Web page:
The popularity of low-carb, ketogenic and other Atkins-style diets are fueling an intense fascination around Carbohydrates. As a dietitian I feel it’s my duty to deepen our understanding of this topic.
The world’s staples are carb-heavy; these include cassava, corn, plantain, potato, rice, sorghum, soybean, sweet potato, wheat and yam. Fruits and vegetables, the foundation of a well-balanced diet, also contain carbohydrates. Even dairy contains milk sugar, which is a carb.
Importance of carbohydrates
Carbohydrates supply glucose, the fuel source that our bodies use. Our body runs on calories, and it gets those calories by metabolizing carbohydrates, fat and protein from our food. Since our body spares protein for rebuilding and repairing tissue, carbohydrates and fat are by far the fuel of choice. While every cell is capable of burning glucose for energy, the same is not true for fat.
Certain organs and tissues require glucose. Our brain and red blood cells rely on the plentiful glucose in carbohydrates. Through gradual adaptation, the brain can learn to use fat in the form of ketone bodies, but our blood cells will always rely on glucose. In fact, our body fights really hard to keep our blood glucose levels within a narrow window. Once you dip below 20mg glucose/dL of blood you risk slipping into coma or having a seizure. This biological fact is partly what drives the daily recommendations for carbohydrates.
The National Academy of Medicine sets the recommended dietary allowance at 130 grams per day. This is the minimum amount of carbohydrates needed to provide enough glucose for the brain and red blood cells from carbohydrates.
The Dietary Guidelines for Americans set macronutrient distribution for carbohydrates at 45–65% of total daily calories. For someone who eats a typical 2,000-calorie diet, this is 225–325 grams of carbs per day.
The World Health Organization and Food and Agriculture Organization recommend that 55% of total calories come from carbohydrates per day.
Can we function without carbs?
Protein and fat can provide glucose. The healthy human body is fully capable of reforming the amino acids from protein into glucose. Even the breakdown of fat for energy yields a bit of glucose. If an individual is eating enough calories, even if those calories are mostly from fat or protein, that person can still satisfy the glucose needs of their brain and blood cells and maintain their blood glucose at a normal level.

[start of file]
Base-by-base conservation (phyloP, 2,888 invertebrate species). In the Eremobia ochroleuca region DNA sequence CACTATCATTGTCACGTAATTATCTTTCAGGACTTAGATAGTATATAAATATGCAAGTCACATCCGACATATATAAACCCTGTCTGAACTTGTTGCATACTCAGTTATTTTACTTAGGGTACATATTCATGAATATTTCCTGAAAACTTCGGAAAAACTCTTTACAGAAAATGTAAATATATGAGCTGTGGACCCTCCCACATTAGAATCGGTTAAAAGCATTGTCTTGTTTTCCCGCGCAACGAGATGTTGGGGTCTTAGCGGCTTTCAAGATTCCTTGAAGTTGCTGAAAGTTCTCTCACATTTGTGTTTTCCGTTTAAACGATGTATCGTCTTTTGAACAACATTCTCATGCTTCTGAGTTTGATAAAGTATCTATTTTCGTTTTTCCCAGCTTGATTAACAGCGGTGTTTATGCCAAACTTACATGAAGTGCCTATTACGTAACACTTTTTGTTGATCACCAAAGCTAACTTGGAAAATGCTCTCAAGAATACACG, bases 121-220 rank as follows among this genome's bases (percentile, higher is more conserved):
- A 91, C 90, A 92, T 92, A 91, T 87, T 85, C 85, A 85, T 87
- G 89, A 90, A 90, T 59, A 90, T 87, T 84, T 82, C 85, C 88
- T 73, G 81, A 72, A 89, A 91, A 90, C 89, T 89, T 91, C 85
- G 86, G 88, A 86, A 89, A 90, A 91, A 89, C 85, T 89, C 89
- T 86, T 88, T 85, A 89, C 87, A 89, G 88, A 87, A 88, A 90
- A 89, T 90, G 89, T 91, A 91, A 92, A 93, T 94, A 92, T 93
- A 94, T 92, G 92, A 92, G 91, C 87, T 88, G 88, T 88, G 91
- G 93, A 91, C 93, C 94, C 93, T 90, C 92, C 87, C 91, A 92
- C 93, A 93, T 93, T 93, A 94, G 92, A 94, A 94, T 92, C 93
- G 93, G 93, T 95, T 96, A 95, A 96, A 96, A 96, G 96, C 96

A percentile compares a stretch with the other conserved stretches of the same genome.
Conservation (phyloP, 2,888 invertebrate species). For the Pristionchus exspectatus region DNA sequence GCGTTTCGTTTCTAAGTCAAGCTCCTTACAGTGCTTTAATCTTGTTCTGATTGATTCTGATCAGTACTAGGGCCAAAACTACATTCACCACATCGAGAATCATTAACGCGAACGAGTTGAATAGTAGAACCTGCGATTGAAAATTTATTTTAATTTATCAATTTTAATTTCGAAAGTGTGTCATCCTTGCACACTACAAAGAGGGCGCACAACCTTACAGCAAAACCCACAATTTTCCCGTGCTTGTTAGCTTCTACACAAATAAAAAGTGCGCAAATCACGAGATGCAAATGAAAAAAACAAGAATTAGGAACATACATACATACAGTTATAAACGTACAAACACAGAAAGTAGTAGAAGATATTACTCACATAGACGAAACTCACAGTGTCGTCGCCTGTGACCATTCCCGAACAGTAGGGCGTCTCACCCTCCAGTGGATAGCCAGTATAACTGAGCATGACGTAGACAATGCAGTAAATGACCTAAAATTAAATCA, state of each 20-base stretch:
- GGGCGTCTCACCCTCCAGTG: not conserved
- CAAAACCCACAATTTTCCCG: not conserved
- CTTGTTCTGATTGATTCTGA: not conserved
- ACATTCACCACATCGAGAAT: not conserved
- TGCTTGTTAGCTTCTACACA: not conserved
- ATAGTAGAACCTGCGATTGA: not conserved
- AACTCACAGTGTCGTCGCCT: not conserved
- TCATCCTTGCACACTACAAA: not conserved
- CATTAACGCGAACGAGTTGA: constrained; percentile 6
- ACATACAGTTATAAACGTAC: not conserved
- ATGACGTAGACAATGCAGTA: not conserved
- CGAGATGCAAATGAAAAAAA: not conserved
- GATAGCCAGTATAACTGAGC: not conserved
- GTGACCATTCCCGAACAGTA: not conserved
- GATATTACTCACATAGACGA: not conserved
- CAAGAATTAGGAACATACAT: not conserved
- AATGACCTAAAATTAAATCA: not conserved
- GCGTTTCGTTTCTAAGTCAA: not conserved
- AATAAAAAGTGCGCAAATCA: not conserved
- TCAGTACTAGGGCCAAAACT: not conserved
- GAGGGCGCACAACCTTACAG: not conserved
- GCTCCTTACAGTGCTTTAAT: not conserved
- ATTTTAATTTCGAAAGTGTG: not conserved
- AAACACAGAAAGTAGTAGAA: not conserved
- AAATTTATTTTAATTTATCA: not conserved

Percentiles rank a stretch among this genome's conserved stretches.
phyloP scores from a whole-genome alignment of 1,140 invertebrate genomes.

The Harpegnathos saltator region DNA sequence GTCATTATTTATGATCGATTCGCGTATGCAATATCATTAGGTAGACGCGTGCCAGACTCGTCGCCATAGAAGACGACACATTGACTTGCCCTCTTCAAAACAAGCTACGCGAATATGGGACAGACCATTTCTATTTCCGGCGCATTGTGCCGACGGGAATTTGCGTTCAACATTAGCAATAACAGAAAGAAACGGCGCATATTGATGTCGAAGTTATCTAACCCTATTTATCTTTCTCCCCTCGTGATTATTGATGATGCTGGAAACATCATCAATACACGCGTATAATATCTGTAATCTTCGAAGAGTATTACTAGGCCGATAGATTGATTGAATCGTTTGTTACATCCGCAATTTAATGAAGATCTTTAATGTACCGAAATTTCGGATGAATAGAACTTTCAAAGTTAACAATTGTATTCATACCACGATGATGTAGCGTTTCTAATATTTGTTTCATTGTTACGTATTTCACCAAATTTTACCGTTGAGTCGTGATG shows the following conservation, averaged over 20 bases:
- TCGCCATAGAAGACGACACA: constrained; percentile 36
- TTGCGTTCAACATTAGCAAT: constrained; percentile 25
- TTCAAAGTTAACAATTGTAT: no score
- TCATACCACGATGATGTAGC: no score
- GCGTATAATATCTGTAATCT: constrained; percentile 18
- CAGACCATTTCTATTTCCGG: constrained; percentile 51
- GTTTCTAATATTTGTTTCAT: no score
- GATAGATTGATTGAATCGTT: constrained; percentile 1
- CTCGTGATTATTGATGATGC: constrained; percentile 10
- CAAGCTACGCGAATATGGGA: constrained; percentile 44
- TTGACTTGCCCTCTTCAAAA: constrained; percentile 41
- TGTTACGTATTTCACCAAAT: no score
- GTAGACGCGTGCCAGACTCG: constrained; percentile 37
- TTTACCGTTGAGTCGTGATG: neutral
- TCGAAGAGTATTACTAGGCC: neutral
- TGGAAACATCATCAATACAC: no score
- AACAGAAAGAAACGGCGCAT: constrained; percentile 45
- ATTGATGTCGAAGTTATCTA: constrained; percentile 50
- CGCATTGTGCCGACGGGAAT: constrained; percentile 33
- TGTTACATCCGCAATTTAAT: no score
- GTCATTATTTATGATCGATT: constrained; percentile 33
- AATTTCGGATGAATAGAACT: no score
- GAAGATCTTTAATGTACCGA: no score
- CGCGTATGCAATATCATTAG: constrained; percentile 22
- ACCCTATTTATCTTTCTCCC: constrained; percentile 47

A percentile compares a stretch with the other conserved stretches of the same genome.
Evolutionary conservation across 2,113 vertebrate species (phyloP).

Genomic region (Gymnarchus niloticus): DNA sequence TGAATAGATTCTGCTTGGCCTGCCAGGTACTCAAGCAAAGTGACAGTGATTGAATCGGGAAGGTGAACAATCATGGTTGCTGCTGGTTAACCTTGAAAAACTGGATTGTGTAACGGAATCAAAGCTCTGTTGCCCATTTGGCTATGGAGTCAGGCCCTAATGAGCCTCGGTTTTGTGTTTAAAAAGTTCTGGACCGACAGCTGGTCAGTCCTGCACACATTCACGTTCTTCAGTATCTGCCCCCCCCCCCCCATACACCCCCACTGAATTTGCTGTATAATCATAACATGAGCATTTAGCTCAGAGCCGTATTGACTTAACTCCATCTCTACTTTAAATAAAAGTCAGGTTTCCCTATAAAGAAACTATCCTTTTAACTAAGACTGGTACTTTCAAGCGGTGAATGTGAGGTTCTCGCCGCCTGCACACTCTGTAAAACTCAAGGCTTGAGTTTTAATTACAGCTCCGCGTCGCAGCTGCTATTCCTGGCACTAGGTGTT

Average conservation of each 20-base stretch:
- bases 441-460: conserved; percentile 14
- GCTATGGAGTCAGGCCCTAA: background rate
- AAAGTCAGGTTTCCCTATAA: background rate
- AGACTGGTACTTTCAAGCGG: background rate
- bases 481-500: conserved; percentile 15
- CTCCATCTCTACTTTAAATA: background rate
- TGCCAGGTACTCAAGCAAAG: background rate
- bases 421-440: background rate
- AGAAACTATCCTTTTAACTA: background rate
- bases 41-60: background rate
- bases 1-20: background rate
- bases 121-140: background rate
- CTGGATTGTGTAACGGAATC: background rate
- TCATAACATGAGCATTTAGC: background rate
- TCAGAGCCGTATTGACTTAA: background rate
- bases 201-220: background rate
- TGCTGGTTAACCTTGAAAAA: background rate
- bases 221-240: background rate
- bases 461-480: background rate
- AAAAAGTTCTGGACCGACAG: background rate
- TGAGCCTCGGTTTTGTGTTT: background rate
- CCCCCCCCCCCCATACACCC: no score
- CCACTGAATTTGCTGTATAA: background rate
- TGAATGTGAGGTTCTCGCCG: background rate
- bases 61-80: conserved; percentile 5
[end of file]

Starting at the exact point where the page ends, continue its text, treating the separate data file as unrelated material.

There is no such thing as “carbohydrate deficiency”. Nutrition science defines a nutrient as “essential” if we must get it from the diet because our body can’t make enough of it to meet our needs, so that we may not end up with an impairment or disease. This is not the case with carbohydrates.
The Atkins diet advocates followers eat as little as 20 grams of carbohydrates per day! To give you an idea of what this means: 20 grams is the amount of carbs in 1 small (6-inch) banana.
The classic ketogenic diet is 80–90% fat. It was originally used as a therapy for epilepsy but is now gaining popularity for use in weight loss.
The traditional Inuit diet, which is what the natives of northern Canada subsisted on for many years, is empty of refined sugar and grains. Instead, there’s plenty of fresh seal, walrus and other marine life on the menu. The diet on average has 23% calories from protein, 39% calories from fat and 38% calories from carbohydrates.
When it comes to choosing how low-carb you should go, keep in mind that:
- Everyone responds differently to varying levels of carbohydrates. Our bodies are unique, so what works for one person may not work for another. The key is to do some research, and then experiment to figure out what works best for you. Enlisting expert guidance from a dietitian can make this process easier.
- The best diet is one that can be followed over time. Consistency is the key to a healthy lifestyle. Setting yourself up with a plan that allows 20 grams of carbs per day may not be the best way to achieve this. A balanced diet is one that allows flexibility for you to fit in foods you enjoy regardless of carbohydrate content.
- “Low-carb” can be a healthy lifestyle. Most low-carb diets don’t go as low as you may think, hovering around 35–40% of calories from carbohydrates. For many, the term “low-carb” has become synonymous with eating less refined carbs and added sugar and eating more fruits and vegetables.